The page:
So what’s two million dollars on Wall Street? Chump change? What also matters – and matters a great deal – is the record Ms. White had while she was head of the SEC. While she was at the helm, the SEC failed to monitor stock buybacks to prevent market manipulation. It failed to stop the epidemic of granting waivers to companies automatically banned from securities activities after settling cases of civil and criminal wrongdoing. Additionally, she hired a senior Goldman Sachs’ attorney as the SEC chief of staff.
Though White made a big show of fighting to force companies to admit guilt in any settlement, a break from past practice, in reality this tool was rarely used. According to a letter from Sen Elizabeth Warren, of 520 settlements from June 2013 to September 2014, only 19 required admissions of guilt. And in most of those cases, the SEC only asked for a broad admission of the facts of the case, not admissions of specific securities violations.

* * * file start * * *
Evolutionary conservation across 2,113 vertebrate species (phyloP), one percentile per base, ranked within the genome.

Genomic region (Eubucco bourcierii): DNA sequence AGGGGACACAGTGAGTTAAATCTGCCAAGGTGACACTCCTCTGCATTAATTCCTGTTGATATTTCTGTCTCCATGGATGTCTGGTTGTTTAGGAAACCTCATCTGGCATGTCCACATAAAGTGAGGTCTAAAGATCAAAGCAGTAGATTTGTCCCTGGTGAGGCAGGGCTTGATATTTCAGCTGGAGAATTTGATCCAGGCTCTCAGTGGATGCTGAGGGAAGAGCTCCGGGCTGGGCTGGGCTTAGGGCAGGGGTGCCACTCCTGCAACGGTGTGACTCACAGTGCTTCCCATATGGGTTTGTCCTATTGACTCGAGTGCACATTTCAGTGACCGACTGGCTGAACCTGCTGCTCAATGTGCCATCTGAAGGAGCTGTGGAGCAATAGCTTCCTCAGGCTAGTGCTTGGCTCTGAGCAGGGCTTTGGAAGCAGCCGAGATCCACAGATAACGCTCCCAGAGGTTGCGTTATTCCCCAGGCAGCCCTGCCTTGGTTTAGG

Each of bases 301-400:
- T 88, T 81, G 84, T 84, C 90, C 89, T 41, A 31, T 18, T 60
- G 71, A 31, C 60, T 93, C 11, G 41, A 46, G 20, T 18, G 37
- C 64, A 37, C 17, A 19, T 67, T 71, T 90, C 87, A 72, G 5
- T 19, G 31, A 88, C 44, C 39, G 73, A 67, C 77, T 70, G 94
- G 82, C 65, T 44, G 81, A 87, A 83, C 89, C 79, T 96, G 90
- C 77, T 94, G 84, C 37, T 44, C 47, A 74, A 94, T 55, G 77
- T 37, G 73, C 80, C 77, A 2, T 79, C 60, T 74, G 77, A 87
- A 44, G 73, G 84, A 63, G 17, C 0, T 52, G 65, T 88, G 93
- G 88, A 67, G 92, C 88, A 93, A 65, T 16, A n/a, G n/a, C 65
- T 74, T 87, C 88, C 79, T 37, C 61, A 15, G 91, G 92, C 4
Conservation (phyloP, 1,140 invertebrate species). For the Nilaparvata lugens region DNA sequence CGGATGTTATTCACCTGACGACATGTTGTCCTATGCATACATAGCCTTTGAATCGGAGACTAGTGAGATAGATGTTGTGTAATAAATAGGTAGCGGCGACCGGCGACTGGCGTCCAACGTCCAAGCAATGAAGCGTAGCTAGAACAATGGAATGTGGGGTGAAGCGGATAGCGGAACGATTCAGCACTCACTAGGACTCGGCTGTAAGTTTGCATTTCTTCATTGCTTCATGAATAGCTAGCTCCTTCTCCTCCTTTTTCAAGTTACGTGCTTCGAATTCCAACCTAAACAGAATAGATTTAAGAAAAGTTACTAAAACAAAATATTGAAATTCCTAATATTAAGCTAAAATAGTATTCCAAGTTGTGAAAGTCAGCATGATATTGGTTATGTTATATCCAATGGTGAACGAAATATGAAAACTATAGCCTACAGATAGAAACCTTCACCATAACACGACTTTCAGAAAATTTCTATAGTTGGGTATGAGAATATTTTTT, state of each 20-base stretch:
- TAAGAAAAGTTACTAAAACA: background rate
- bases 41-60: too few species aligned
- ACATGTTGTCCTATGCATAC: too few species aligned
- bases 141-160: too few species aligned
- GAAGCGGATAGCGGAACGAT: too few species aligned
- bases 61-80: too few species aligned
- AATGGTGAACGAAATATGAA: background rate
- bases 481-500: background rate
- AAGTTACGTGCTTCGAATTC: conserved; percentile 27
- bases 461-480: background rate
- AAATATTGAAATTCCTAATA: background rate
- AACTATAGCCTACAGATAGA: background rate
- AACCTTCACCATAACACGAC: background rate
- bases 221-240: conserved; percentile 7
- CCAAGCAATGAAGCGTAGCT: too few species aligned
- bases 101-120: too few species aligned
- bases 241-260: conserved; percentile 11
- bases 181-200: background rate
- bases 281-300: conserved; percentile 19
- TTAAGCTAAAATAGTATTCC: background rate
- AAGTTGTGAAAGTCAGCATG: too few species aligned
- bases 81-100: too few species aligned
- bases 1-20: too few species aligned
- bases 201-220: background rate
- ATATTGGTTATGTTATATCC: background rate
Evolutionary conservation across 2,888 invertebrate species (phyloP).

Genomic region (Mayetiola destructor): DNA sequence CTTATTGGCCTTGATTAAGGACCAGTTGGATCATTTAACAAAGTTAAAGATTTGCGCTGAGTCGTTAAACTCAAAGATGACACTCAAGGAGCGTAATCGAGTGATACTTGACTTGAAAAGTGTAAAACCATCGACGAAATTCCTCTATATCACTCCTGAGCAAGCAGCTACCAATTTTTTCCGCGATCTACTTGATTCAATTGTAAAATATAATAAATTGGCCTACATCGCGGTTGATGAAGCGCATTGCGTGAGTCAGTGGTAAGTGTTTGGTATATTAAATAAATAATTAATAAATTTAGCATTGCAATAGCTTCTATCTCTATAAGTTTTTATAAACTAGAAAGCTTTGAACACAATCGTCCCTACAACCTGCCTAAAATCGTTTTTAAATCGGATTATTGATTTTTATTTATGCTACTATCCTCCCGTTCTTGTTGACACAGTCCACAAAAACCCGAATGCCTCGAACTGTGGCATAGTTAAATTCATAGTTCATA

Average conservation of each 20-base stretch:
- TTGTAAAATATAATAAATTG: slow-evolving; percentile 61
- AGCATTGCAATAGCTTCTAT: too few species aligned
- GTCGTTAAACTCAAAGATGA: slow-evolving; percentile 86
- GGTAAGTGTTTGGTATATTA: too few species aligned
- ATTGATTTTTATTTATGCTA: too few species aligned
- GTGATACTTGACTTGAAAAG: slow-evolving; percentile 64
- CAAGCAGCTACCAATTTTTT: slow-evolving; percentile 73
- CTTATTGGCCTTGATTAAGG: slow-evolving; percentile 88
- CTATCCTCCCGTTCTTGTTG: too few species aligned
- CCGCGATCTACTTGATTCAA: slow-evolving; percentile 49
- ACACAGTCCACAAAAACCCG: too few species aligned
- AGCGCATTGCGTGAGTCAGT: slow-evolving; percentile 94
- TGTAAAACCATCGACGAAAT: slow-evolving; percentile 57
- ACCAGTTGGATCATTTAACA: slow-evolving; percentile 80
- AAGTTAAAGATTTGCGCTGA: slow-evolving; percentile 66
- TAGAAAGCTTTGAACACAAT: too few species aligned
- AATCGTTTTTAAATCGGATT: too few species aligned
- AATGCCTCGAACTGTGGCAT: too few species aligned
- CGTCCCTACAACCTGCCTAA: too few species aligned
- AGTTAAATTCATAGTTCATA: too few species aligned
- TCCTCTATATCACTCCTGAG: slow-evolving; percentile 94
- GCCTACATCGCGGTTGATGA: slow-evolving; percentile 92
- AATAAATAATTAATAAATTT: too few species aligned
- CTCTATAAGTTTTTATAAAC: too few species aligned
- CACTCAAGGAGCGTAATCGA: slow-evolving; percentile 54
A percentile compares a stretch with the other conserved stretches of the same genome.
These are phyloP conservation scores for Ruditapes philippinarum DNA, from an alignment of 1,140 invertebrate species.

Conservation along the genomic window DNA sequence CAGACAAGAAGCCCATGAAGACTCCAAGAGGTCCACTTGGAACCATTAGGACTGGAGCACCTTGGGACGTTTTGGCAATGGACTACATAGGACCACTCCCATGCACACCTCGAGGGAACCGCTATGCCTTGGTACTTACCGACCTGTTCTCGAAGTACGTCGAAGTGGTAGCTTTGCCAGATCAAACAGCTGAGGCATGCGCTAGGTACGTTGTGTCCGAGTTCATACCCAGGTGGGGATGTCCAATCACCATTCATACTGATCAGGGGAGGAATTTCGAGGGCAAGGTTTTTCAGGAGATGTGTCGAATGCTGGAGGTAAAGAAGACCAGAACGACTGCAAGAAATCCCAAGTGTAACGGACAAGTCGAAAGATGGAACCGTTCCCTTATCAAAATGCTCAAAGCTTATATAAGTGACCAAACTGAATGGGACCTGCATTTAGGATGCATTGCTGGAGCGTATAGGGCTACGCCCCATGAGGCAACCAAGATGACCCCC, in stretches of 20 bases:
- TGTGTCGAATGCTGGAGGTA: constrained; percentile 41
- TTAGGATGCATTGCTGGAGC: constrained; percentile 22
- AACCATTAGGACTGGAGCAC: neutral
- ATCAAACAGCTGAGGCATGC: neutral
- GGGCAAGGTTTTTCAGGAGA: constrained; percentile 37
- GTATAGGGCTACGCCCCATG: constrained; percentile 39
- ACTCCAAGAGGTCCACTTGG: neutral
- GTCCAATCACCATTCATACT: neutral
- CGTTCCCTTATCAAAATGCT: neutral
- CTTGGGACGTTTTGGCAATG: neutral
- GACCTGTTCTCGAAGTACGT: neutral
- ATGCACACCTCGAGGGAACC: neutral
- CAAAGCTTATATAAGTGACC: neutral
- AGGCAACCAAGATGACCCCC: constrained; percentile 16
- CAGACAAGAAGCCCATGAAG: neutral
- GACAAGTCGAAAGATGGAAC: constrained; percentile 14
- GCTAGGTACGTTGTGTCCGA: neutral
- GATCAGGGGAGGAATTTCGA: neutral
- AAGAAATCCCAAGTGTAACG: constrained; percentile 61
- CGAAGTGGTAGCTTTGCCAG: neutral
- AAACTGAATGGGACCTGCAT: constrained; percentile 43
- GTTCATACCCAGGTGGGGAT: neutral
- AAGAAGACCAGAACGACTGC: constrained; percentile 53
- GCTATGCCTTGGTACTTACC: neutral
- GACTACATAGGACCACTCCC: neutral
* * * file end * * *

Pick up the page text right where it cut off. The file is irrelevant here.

During her tenure at the SEC, Ms. White repeatedly recused herself from cases, not only because of her past association with Debevoise (which forced recusal from cases involving Bank of America), but because her husband John White worked as a corporate lawyer at another firm, Cravath Swaine & Moore. In her first two years, White recused herself from over four dozen investigations, according to the New York Times. In several cases, this resulted in a 2-2 split on enforcement decisions among the five-member panel, delaying or sometimes ending the offending banks’ cases.